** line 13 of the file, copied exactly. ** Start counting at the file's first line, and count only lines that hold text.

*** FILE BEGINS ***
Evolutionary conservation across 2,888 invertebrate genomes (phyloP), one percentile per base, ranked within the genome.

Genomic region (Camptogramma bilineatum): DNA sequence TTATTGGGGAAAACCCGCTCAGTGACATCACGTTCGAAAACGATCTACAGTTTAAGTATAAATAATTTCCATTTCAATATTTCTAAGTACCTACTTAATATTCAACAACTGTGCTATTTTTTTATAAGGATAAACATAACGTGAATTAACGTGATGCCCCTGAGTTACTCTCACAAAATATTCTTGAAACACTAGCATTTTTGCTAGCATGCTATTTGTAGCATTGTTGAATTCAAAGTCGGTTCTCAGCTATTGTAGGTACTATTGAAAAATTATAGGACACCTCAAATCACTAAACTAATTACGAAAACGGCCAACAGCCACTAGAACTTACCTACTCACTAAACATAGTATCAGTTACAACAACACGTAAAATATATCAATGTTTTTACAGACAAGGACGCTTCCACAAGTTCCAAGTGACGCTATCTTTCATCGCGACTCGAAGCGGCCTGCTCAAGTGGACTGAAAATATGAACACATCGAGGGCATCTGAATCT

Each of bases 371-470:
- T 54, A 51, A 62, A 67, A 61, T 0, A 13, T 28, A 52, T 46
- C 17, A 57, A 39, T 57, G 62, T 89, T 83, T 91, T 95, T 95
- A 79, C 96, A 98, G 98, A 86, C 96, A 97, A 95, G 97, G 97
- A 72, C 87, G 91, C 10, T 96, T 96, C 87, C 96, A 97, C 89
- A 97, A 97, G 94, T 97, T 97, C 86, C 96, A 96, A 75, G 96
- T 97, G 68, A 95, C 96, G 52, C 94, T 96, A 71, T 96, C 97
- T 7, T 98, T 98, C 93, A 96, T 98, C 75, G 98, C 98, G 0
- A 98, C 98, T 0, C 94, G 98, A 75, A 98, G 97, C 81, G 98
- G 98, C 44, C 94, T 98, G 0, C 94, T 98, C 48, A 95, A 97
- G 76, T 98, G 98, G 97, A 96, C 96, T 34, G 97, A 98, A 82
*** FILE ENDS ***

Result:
- G 76, T 98, G 98, G 97, A 96, C 96, T 34, G 97, A 98, A 82